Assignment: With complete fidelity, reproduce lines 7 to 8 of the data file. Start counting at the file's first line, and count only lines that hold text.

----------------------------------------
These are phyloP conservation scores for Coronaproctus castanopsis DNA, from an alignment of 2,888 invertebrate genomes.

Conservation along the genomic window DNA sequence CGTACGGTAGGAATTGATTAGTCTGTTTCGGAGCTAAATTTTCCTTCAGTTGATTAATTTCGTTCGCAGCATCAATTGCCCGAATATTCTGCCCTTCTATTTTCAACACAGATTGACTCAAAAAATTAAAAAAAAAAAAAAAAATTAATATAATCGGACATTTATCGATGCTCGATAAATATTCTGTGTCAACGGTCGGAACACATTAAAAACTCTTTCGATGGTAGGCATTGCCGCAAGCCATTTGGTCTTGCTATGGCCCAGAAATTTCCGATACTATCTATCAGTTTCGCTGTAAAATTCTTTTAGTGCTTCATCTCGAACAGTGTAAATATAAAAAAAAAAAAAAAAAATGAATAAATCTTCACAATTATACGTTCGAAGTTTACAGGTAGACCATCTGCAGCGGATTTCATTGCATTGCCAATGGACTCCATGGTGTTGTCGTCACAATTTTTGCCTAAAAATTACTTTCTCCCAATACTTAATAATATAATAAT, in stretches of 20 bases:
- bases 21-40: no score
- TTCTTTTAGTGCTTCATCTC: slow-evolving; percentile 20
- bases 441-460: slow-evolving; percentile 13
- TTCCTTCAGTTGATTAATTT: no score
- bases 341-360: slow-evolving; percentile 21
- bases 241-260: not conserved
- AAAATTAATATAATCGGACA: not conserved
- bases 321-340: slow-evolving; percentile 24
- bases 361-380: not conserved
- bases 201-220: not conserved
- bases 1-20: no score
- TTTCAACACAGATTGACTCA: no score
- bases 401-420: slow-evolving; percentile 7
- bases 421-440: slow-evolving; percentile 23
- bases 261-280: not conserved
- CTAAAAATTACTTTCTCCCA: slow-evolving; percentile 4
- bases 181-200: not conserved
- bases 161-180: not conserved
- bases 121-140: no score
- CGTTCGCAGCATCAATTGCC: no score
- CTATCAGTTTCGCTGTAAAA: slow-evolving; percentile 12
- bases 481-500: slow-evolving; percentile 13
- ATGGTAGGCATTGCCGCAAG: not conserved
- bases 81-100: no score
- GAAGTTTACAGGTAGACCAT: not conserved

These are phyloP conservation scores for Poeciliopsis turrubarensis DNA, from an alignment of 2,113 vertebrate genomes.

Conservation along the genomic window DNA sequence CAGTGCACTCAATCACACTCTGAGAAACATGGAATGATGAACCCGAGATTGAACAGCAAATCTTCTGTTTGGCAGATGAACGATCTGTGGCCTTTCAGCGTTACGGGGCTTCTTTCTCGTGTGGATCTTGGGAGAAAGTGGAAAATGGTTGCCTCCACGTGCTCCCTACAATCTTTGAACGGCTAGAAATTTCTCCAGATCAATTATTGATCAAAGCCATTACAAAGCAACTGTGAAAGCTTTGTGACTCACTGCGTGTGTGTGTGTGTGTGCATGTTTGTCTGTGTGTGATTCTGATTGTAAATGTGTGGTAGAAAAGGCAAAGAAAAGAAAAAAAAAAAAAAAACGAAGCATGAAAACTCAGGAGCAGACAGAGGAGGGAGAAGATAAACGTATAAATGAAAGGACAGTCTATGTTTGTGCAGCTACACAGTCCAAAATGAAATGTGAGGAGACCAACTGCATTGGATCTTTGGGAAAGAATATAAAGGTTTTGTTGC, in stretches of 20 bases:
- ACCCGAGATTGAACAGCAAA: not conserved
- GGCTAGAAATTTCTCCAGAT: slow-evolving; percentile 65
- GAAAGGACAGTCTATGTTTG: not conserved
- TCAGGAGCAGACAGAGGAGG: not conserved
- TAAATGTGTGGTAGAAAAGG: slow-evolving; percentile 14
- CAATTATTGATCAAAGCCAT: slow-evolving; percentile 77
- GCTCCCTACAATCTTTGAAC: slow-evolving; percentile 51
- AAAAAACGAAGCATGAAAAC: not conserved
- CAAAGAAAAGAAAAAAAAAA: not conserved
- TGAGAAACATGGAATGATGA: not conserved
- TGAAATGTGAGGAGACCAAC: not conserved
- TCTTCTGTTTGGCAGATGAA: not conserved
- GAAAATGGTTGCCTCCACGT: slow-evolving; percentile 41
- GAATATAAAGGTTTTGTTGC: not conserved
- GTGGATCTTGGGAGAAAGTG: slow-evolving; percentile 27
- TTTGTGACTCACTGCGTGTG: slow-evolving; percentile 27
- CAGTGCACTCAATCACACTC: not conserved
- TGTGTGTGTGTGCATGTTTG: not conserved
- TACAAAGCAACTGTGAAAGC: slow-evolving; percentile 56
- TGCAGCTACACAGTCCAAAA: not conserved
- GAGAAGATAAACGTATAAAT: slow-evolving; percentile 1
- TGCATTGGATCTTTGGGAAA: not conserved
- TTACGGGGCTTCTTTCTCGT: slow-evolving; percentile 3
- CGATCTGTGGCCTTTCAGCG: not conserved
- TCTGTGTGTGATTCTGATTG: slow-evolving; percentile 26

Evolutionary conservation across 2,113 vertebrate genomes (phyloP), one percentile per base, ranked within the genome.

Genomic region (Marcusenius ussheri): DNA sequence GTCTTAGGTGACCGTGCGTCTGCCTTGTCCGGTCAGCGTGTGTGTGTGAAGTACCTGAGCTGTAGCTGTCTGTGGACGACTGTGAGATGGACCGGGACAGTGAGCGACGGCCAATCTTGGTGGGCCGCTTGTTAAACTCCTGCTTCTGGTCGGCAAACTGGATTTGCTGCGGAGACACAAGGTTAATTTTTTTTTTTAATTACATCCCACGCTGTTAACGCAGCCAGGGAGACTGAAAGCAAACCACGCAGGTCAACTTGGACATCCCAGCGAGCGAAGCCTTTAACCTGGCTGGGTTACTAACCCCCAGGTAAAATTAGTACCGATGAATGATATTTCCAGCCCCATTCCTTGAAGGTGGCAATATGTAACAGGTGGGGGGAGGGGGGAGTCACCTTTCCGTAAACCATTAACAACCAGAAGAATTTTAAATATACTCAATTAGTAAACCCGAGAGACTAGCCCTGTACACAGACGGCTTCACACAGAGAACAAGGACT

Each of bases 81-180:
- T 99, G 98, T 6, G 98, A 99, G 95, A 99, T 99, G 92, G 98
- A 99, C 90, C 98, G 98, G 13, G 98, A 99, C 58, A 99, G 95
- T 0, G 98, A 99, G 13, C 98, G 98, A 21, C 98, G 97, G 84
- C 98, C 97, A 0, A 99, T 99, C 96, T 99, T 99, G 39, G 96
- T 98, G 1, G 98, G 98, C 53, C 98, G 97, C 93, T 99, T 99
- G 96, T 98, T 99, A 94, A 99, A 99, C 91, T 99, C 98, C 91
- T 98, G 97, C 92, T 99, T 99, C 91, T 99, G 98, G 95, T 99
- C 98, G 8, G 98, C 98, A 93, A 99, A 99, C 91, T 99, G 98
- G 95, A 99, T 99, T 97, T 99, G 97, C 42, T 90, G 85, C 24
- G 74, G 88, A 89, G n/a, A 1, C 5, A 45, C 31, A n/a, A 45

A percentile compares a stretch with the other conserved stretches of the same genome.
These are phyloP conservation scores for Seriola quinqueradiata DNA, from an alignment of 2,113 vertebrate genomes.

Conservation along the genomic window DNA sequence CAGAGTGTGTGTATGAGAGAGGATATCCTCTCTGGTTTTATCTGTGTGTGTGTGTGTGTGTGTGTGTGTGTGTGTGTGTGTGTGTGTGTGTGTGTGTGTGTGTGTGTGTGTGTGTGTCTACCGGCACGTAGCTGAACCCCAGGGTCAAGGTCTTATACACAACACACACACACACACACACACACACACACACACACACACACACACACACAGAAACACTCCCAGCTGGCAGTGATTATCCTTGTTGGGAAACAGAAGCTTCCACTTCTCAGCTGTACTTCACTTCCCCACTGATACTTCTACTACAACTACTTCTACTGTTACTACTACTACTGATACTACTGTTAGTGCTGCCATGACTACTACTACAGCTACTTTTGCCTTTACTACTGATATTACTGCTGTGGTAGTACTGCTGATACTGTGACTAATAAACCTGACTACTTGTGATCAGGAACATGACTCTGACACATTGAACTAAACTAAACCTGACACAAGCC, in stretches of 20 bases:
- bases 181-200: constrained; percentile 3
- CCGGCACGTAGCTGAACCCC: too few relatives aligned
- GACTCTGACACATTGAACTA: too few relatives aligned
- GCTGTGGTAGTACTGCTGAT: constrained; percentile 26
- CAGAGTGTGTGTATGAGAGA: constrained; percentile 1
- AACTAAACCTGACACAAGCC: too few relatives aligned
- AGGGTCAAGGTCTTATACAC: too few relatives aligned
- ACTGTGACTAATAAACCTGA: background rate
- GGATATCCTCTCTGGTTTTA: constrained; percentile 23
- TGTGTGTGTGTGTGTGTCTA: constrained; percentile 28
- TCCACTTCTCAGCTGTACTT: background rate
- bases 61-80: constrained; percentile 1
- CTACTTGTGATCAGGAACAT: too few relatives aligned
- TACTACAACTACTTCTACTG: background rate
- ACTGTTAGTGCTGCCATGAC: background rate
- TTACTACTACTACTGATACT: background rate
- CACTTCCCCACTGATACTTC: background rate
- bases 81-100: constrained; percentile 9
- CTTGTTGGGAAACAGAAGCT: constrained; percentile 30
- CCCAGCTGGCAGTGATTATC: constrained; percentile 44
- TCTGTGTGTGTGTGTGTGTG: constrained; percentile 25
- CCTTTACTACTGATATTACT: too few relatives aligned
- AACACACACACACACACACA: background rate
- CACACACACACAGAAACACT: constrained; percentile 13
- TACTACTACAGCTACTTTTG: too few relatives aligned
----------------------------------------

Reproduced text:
- bases 341-360: slow-evolving; percentile 21
- bases 241-260: not conserved